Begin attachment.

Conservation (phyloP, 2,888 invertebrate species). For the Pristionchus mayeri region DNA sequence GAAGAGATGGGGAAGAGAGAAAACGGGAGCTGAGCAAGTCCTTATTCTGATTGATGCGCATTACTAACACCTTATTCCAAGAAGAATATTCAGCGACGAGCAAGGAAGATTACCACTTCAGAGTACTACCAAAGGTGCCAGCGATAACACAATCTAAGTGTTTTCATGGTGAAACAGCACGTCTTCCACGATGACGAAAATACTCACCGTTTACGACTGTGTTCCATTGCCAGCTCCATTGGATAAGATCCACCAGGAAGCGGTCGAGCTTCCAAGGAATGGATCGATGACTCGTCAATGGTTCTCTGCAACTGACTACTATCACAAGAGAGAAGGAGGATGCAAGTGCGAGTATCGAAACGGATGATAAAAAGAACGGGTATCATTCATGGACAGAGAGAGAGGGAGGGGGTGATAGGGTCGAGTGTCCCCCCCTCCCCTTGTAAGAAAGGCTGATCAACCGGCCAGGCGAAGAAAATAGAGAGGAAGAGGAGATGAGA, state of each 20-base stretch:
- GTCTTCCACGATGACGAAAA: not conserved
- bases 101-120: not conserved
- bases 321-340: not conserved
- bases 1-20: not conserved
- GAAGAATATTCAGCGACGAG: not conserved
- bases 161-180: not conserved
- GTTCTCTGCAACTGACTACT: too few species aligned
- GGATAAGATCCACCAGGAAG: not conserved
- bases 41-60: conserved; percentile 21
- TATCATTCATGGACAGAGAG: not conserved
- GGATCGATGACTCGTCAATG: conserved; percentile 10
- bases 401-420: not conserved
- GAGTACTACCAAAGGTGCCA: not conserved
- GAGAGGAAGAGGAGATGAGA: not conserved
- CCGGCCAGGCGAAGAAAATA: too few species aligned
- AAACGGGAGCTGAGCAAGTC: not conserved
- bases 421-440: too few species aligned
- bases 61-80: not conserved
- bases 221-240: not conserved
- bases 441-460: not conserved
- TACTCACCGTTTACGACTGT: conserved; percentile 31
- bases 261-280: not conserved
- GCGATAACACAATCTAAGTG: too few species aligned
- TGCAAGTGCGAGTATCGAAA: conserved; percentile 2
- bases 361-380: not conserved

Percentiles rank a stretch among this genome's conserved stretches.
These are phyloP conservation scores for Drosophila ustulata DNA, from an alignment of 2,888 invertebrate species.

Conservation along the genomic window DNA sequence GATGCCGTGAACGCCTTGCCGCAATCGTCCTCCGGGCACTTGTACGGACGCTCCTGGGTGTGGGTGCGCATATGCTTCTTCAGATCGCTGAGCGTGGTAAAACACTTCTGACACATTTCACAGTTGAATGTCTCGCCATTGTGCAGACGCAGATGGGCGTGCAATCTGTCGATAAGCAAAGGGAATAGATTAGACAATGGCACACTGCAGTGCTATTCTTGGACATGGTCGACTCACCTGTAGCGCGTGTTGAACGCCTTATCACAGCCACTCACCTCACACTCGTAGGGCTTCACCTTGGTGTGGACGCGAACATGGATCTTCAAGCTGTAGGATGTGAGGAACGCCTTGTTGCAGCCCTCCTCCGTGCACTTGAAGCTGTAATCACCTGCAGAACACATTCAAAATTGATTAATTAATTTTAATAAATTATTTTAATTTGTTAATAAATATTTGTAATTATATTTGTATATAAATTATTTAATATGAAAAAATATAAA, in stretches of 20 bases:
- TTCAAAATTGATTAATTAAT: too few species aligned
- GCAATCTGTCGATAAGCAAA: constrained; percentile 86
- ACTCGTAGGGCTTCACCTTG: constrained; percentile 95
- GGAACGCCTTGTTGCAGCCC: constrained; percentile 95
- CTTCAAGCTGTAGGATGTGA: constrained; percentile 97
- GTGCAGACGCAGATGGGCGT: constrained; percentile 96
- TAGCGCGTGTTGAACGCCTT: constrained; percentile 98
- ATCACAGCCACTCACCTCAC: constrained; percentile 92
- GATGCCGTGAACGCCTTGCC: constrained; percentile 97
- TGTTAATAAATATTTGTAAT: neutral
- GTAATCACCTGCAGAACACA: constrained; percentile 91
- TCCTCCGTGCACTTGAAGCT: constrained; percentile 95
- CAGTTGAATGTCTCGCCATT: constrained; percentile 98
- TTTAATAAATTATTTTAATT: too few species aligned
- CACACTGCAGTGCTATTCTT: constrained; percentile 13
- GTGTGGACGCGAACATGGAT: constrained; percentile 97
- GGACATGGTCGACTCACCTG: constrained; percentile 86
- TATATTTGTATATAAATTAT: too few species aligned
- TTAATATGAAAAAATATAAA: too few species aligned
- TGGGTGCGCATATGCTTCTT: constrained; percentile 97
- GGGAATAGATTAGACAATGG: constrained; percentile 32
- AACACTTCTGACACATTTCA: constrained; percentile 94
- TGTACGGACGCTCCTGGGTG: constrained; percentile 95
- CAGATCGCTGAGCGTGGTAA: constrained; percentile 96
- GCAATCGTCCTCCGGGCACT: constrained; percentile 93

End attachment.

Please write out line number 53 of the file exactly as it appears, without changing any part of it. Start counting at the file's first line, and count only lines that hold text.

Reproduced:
- CAGATCGCTGAGCGTGGTAA: constrained; percentile 96